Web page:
Lord Conrad Black of Crossharbour may not keep his promise to divest himself of between five and ten million shares in Hollinger International – as he undertook to do at the group’s annual meeting two weeks ago [WAMN: 23-May-03].

The undertaking, declared by the noble lord to be “a win for everyone”, was seen as a signal that Black was prepared to relax his personal stranglehold on Hollinger. But even though the word of a (recently) British gentleman is his bond, some of his listeners are far from convinced that action will follow words.

Especially Christopher Browne, managing director of Tweedy Browne. His investment firm holds an 18% stake in Hollinger and is threatening legal action over $73 million (€61.71m; £43.78m) in extra-curricular fees pocketed by Black, his wife and other senior Hollinger honchos, instead of entering company’s coffers.

Says Browne of Black’s promise to sell: “If I were a betting man, I’d bet that it doesn't happen. Maybe it's something he did to stave off rebellion at his annual meeting. There are a million ways for anyone to get out of the deal.” [And if the boss of a private investment company isn’t a betting man, then who is?]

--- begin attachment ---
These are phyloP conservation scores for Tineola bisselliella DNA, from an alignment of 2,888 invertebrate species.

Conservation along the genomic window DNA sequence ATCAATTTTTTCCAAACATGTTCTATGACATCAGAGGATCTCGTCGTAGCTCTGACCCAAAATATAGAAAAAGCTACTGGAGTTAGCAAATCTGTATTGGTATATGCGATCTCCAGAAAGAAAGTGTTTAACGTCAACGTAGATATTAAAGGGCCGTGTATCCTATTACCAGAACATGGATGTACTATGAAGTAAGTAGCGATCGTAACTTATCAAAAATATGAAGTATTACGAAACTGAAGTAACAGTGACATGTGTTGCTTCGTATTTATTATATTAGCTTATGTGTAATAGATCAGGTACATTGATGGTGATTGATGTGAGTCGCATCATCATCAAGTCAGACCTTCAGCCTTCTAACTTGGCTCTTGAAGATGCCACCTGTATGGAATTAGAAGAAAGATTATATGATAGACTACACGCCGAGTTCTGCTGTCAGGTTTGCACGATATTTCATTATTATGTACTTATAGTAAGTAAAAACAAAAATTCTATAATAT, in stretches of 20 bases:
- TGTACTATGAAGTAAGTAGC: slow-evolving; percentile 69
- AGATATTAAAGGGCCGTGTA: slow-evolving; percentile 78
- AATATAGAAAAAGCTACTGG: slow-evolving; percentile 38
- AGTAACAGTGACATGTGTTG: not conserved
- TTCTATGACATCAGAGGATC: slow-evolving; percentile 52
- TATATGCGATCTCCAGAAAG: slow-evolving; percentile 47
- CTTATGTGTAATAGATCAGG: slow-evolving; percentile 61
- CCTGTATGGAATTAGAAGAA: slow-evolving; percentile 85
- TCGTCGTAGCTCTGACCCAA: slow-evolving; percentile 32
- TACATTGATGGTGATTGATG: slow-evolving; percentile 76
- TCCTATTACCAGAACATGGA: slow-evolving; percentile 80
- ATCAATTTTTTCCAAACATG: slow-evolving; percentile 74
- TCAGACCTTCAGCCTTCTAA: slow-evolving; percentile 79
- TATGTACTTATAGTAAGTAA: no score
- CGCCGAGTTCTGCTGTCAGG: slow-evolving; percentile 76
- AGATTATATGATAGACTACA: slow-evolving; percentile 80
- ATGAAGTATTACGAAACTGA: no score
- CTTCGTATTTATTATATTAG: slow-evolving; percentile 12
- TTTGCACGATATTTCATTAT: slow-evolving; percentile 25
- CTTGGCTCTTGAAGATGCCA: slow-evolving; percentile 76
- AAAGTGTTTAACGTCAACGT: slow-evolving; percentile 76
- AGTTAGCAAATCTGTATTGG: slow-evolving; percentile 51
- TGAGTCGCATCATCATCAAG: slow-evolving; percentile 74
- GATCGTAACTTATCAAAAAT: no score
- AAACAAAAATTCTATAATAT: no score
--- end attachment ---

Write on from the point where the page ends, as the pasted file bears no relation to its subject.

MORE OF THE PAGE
The doubts about Black’s intentions are not mere cynicism. Technically, the shares are not his to sell, being held as collateral by bondholders of ultimate parent company Hollinger Incorporated.

Another doubter is the investor to which Black promised his shares, Southeastern Asset Management, currently Hollinger’s largest institutional shareholder. Said Southeastern’s general counsel Andy McCarroll on Thursday: “There is no guarantee that the deal will be done, but it is something we are actively working to make happen.”

McCarroll views Black’s promise to sell as “an unprecedented undertaking” to democratize Hollinger’s structure – but observed that it is still in the hands of lawyers who are “digging” through a mountain of paperwork to check if such a sale is possible.

On the thorny question of the ownership of the contested $73 million in fee payments, Hollinger’s board is said to be close to hiring an independent adviser and legal counsel to aid the investigation.

Data sourced from: Financial Times; additional content by WARC staff